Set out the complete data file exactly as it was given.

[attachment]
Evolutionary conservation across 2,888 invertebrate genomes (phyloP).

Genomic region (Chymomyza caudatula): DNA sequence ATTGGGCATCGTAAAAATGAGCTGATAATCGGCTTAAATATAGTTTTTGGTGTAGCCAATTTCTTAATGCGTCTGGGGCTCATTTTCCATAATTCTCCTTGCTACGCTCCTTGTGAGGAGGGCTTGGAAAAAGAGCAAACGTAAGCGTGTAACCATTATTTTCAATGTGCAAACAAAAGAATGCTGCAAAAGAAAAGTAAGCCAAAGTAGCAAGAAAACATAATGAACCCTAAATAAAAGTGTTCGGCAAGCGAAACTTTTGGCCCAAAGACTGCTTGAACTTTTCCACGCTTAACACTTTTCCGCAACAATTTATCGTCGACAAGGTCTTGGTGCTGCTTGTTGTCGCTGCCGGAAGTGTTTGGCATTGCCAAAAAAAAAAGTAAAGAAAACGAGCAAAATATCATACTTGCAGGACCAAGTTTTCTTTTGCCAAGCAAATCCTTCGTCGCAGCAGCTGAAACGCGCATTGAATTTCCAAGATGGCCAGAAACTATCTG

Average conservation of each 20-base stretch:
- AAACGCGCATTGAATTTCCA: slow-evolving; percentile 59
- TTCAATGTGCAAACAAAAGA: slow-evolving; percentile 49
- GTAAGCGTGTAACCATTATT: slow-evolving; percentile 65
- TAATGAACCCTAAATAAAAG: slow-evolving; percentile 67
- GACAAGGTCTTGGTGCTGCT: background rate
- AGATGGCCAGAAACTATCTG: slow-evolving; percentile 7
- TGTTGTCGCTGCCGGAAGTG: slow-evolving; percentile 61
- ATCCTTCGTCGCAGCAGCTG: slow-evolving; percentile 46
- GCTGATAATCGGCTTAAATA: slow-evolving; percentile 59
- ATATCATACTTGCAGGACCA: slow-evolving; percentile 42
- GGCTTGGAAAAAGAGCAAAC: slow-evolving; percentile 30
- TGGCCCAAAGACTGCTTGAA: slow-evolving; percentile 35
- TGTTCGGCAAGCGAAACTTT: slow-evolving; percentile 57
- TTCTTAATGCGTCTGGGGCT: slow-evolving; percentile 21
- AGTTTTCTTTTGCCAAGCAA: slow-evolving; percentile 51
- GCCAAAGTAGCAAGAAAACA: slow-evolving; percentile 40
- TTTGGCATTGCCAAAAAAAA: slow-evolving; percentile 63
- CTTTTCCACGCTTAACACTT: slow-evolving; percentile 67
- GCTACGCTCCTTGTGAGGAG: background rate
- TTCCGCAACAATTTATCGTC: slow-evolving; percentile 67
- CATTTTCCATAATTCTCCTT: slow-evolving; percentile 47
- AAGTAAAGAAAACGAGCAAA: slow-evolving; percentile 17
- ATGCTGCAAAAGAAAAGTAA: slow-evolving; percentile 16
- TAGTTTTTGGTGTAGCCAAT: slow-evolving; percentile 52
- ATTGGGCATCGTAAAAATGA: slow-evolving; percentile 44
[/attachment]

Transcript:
Evolutionary conservation across 2,888 invertebrate genomes (phyloP).

Genomic region (Chymomyza caudatula): DNA sequence ATTGGGCATCGTAAAAATGAGCTGATAATCGGCTTAAATATAGTTTTTGGTGTAGCCAATTTCTTAATGCGTCTGGGGCTCATTTTCCATAATTCTCCTTGCTACGCTCCTTGTGAGGAGGGCTTGGAAAAAGAGCAAACGTAAGCGTGTAACCATTATTTTCAATGTGCAAACAAAAGAATGCTGCAAAAGAAAAGTAAGCCAAAGTAGCAAGAAAACATAATGAACCCTAAATAAAAGTGTTCGGCAAGCGAAACTTTTGGCCCAAAGACTGCTTGAACTTTTCCACGCTTAACACTTTTCCGCAACAATTTATCGTCGACAAGGTCTTGGTGCTGCTTGTTGTCGCTGCCGGAAGTGTTTGGCATTGCCAAAAAAAAAAGTAAAGAAAACGAGCAAAATATCATACTTGCAGGACCAAGTTTTCTTTTGCCAAGCAAATCCTTCGTCGCAGCAGCTGAAACGCGCATTGAATTTCCAAGATGGCCAGAAACTATCTG

Average conservation of each 20-base stretch:
- AAACGCGCATTGAATTTCCA: slow-evolving; percentile 59
- TTCAATGTGCAAACAAAAGA: slow-evolving; percentile 49
- GTAAGCGTGTAACCATTATT: slow-evolving; percentile 65
- TAATGAACCCTAAATAAAAG: slow-evolving; percentile 67
- GACAAGGTCTTGGTGCTGCT: background rate
- AGATGGCCAGAAACTATCTG: slow-evolving; percentile 7
- TGTTGTCGCTGCCGGAAGTG: slow-evolving; percentile 61
- ATCCTTCGTCGCAGCAGCTG: slow-evolving; percentile 46
- GCTGATAATCGGCTTAAATA: slow-evolving; percentile 59
- ATATCATACTTGCAGGACCA: slow-evolving; percentile 42
- GGCTTGGAAAAAGAGCAAAC: slow-evolving; percentile 30
- TGGCCCAAAGACTGCTTGAA: slow-evolving; percentile 35
- TGTTCGGCAAGCGAAACTTT: slow-evolving; percentile 57
- TTCTTAATGCGTCTGGGGCT: slow-evolving; percentile 21
- AGTTTTCTTTTGCCAAGCAA: slow-evolving; percentile 51
- GCCAAAGTAGCAAGAAAACA: slow-evolving; percentile 40
- TTTGGCATTGCCAAAAAAAA: slow-evolving; percentile 63
- CTTTTCCACGCTTAACACTT: slow-evolving; percentile 67
- GCTACGCTCCTTGTGAGGAG: background rate
- TTCCGCAACAATTTATCGTC: slow-evolving; percentile 67
- CATTTTCCATAATTCTCCTT: slow-evolving; percentile 47
- AAGTAAAGAAAACGAGCAAA: slow-evolving; percentile 17
- ATGCTGCAAAAGAAAAGTAA: slow-evolving; percentile 16
- TAGTTTTTGGTGTAGCCAAT: slow-evolving; percentile 52
- ATTGGGCATCGTAAAAATGA: slow-evolving; percentile 44